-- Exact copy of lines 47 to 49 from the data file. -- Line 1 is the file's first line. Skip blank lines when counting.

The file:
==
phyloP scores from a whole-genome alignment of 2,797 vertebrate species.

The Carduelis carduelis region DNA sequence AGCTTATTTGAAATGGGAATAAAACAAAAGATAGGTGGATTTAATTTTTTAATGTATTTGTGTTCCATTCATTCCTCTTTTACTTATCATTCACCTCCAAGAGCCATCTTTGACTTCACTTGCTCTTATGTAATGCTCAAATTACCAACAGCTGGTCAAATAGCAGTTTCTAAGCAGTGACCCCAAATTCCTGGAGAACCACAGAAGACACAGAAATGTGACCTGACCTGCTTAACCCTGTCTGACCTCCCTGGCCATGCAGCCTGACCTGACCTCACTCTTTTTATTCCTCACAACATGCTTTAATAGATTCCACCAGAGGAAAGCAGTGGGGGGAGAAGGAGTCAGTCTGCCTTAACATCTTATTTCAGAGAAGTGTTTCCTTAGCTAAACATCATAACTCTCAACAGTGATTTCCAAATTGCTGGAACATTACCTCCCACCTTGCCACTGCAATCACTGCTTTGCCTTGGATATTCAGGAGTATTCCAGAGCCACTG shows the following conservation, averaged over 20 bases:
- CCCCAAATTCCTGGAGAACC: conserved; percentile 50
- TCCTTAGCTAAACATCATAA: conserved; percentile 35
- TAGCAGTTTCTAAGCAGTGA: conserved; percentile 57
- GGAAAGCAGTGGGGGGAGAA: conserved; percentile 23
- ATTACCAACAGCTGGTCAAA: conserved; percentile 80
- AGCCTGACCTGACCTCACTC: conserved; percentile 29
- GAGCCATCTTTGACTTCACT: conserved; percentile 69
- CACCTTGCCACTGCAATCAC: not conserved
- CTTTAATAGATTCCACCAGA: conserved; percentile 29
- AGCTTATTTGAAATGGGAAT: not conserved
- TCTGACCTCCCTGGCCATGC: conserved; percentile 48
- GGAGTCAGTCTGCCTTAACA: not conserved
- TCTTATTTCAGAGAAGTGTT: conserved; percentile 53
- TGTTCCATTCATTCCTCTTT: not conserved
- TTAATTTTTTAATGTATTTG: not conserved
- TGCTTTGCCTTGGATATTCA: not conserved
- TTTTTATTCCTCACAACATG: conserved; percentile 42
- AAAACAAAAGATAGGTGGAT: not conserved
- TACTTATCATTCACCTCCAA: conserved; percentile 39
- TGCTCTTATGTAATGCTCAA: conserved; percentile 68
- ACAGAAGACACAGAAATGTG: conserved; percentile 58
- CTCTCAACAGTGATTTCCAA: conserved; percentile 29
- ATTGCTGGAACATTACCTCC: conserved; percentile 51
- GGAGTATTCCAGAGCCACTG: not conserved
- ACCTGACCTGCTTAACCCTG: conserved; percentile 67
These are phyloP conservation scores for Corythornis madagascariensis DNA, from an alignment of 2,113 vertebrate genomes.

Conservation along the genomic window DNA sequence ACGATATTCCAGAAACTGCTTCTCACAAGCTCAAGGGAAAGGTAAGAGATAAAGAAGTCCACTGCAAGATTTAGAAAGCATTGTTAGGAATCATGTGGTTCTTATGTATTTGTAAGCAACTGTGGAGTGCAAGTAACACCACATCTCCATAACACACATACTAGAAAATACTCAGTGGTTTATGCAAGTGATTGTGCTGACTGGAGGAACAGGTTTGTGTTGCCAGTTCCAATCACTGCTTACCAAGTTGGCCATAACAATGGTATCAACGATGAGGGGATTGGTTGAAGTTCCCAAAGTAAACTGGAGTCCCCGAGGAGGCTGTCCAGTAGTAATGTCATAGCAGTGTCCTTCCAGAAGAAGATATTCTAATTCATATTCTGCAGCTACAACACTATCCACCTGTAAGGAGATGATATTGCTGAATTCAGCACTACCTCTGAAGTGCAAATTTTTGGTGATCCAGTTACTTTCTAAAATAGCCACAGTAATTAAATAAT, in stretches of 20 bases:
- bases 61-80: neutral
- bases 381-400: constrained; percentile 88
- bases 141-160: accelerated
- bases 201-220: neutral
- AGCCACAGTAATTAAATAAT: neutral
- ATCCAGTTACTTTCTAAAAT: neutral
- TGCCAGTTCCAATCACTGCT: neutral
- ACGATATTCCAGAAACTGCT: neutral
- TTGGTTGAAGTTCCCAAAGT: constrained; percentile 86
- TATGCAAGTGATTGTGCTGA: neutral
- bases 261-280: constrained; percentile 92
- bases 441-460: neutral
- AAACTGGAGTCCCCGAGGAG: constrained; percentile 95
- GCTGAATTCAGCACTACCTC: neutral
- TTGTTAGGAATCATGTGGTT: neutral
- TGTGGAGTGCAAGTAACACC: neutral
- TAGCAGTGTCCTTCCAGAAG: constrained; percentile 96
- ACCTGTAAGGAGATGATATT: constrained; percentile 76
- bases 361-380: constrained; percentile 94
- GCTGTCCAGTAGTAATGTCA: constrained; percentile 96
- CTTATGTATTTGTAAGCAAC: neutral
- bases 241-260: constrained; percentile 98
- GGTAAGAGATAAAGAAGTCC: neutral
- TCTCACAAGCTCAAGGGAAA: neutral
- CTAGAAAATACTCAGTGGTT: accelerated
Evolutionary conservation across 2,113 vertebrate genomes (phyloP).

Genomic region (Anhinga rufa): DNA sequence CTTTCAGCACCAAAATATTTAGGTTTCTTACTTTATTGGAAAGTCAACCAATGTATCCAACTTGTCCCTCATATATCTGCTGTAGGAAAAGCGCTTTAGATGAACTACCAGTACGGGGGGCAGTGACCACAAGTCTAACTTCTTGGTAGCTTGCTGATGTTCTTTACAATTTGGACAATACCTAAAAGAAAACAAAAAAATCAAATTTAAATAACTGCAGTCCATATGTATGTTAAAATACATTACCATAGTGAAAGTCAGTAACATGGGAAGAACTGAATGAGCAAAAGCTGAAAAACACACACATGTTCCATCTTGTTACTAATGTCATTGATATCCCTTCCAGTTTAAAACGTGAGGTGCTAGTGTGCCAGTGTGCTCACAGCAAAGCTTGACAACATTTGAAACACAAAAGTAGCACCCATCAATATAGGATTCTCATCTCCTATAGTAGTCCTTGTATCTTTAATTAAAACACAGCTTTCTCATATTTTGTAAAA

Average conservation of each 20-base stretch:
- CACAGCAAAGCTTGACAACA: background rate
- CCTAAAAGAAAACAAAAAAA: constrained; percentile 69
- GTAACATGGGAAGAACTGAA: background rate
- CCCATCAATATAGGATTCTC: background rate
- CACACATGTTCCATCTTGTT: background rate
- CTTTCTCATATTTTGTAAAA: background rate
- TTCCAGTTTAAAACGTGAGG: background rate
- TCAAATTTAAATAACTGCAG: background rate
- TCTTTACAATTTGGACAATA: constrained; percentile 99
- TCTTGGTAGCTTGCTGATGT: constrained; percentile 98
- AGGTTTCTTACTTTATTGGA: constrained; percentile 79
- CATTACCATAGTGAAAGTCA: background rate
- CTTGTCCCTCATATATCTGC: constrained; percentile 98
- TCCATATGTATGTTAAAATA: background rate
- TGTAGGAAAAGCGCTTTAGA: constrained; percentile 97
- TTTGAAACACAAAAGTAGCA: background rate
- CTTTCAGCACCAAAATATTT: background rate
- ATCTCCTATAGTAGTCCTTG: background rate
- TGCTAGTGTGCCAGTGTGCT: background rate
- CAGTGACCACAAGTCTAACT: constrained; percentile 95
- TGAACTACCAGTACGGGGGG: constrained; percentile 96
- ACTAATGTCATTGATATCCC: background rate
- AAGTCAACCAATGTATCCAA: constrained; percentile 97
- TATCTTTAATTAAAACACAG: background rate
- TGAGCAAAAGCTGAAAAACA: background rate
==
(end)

- ACCTGTAAGGAGATGATATT: constrained; percentile 76
- bases 361-380: constrained; percentile 94
- GCTGTCCAGTAGTAATGTCA: constrained; percentile 96